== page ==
Afwah is like an endless series of chases, killings and hard action all happening in a breathless pace confusing the audience more than clearing their confusion. The first half is quite dynamic and full of action but when this continues post-interval, it not only becomes repetitive but also leads to a very melodramatic anti-climax. When Rahab and Nivi finally reach the Lit Fest in which his wife is playing a significant role, the Indian organizers refuse to open the gates for fear of political upheaval leaving these two to find their own rescue strategies. While they are desperately trying to find a shelter, the camera keeps cutting into the glitzy and glamorous dance and song programmes inside the Lit Fest in a heritage palace. This marks a very melodramatic end to a story which had wonderful possibilities of a powerful closure which does not happen at all. If this was done to provide a contrast, it fails to work.

The colours and the loud music of Rajasthan plus the visuals of colourfully attired women across the streets could have been either dimmed a bit or used with judicially to add to the aesthetics and the social statement the film is trying to make. But this has not been done. Bhoomi and Sumeet are very good and so is Chandan scared for his life but it is Nawazuddin Siddique who hardly has much to offer as his is just a one-dimensional role with no colour or shade.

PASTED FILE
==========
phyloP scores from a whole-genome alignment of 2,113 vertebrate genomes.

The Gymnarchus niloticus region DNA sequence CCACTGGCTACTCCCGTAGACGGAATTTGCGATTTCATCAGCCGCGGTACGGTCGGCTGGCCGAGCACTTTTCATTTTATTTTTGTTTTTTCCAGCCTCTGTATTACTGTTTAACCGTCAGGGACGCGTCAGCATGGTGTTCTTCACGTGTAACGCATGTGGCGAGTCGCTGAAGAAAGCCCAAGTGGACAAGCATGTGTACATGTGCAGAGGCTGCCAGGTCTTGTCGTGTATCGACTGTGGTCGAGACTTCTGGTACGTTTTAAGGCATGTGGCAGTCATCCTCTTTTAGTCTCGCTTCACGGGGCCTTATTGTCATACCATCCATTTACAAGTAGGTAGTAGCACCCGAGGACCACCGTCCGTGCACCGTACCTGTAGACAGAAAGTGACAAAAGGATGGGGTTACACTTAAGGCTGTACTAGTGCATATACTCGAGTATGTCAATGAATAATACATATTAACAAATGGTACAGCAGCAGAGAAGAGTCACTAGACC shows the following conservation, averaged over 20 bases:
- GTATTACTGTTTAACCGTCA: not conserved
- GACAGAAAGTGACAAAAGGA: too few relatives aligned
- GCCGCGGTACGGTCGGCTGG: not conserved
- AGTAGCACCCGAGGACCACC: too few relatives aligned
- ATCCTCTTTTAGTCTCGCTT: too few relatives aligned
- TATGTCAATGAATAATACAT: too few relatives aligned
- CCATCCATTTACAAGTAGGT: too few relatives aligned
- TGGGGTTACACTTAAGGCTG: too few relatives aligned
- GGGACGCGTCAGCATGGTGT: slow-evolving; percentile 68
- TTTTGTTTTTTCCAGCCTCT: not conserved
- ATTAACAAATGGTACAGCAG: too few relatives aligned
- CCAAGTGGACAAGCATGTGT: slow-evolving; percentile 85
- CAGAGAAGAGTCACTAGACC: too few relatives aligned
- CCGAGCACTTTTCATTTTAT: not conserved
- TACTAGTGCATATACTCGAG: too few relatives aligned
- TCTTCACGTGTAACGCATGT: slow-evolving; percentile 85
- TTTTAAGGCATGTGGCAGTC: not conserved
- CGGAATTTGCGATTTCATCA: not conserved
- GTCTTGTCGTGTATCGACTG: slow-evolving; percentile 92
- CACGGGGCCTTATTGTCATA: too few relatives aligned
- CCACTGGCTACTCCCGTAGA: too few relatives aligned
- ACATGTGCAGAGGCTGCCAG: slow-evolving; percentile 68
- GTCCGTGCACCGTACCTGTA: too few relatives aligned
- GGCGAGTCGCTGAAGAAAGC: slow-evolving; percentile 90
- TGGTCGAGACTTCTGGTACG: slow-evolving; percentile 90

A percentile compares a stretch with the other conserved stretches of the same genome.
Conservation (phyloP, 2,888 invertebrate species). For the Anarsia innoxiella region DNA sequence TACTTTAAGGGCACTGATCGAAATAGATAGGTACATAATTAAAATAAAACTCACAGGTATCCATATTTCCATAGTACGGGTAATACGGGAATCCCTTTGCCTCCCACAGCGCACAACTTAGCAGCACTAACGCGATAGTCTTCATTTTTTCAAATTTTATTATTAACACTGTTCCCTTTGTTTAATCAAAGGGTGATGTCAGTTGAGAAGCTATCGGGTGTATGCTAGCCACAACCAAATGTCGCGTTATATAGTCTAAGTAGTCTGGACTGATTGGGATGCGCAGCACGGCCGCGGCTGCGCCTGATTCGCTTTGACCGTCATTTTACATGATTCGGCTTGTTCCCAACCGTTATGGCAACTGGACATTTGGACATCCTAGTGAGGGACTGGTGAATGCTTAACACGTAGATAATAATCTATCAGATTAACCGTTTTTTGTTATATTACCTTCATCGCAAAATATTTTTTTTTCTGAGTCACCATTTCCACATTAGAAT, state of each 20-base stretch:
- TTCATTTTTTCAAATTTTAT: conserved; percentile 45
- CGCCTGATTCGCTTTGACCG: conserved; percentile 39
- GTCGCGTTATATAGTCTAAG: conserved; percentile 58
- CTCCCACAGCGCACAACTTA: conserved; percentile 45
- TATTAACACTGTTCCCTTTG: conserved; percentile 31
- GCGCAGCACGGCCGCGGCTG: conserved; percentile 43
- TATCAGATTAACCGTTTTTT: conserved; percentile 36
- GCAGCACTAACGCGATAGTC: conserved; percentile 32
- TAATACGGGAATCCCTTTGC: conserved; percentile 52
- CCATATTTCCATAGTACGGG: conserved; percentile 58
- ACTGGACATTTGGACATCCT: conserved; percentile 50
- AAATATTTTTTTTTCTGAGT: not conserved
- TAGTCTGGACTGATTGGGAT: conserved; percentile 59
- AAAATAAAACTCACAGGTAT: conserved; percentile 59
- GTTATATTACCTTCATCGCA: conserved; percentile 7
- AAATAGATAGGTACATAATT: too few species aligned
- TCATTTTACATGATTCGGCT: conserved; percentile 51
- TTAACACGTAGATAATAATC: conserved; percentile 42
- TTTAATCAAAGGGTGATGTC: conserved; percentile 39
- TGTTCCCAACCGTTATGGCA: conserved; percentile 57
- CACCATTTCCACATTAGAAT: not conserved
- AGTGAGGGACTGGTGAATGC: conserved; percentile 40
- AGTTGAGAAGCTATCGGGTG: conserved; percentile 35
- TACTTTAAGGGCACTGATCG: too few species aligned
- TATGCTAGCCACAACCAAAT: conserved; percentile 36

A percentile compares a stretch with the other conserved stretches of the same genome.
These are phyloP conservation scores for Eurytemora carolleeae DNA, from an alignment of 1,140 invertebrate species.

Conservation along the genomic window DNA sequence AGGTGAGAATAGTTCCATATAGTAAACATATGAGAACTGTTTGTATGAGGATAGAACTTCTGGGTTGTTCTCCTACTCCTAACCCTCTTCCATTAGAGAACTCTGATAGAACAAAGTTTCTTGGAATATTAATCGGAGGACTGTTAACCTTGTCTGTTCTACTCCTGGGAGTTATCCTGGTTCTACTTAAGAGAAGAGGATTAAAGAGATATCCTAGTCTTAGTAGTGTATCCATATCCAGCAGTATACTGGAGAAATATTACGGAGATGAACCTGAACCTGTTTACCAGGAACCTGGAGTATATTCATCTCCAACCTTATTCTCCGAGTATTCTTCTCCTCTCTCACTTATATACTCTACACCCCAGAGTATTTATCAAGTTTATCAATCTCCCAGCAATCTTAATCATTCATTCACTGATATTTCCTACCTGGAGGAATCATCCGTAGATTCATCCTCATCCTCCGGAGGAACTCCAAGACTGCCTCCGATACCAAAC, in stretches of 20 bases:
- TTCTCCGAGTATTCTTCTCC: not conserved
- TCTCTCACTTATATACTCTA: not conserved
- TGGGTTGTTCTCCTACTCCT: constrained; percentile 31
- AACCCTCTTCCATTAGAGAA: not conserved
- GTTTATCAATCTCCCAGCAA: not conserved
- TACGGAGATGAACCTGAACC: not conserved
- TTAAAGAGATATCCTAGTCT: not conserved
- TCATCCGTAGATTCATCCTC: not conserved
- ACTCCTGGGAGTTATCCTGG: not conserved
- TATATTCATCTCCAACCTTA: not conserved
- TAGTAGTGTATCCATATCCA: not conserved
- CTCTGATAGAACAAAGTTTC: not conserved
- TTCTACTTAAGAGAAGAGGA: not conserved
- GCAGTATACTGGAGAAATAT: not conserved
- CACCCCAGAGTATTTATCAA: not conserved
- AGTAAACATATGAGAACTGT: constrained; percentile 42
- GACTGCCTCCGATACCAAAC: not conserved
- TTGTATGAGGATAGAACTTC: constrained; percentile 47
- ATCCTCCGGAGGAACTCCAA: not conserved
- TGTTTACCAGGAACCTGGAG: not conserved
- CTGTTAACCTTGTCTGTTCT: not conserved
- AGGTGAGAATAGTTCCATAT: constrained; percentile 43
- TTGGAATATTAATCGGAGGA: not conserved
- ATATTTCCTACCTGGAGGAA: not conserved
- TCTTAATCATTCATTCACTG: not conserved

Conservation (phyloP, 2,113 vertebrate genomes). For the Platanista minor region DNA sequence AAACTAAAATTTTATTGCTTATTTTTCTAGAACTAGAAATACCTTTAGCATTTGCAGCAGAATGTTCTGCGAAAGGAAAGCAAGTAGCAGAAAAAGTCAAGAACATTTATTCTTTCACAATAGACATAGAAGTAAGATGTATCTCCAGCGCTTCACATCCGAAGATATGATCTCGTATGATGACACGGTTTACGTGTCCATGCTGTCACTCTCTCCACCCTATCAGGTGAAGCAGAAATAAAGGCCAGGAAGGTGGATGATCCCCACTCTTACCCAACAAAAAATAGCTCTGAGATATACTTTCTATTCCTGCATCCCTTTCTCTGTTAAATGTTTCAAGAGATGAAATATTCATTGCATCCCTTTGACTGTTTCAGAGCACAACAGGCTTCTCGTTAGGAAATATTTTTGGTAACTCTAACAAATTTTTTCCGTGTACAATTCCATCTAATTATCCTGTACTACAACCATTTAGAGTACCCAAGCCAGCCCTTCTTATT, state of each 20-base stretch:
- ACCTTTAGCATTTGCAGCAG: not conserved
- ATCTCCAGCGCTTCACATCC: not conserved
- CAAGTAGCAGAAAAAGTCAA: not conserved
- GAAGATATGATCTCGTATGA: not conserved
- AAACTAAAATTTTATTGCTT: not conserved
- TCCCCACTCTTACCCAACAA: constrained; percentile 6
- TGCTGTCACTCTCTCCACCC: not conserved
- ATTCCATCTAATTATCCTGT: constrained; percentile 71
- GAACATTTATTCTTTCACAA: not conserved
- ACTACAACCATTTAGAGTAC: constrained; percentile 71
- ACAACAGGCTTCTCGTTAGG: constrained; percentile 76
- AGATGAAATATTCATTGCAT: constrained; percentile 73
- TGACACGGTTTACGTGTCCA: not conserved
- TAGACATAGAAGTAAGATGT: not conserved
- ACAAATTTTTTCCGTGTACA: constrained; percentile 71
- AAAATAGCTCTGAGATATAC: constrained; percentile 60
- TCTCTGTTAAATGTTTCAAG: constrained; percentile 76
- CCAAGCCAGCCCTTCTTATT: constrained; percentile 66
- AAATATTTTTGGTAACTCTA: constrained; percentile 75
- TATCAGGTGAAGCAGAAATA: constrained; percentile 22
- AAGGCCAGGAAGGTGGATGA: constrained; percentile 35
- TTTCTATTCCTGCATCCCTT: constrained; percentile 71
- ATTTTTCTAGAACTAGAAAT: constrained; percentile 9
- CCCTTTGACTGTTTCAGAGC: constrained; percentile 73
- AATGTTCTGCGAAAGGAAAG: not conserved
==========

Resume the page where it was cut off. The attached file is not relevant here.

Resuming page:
Afwah proves once again that the ”independence” of the media is a thing of the past. The Press defined as the “Fourth Estate” in a democracy has now been swallowed wholesale by the three instruments of the Government namely, the executive, the legislature and the judiciary. These facts give rise to the question about whether the media has now turned itself into a commodity that can be bought through auction by the highest bidder, more often one of the corporate giants, for the highest price much like shares and stocks are sold and bought at the stock exchange. Political parties are hand-in-glove as the corporate giants supply them with the funding. The electronic and the digital media also depend on sponsorships and advertisement revenue which places “invisible” demands on them to project their own business interests through interviews of the top bosses, pep talks across the news channels and much more. Afwab is a solid example of this and from this perspective, it is a hard-hitting film indeed.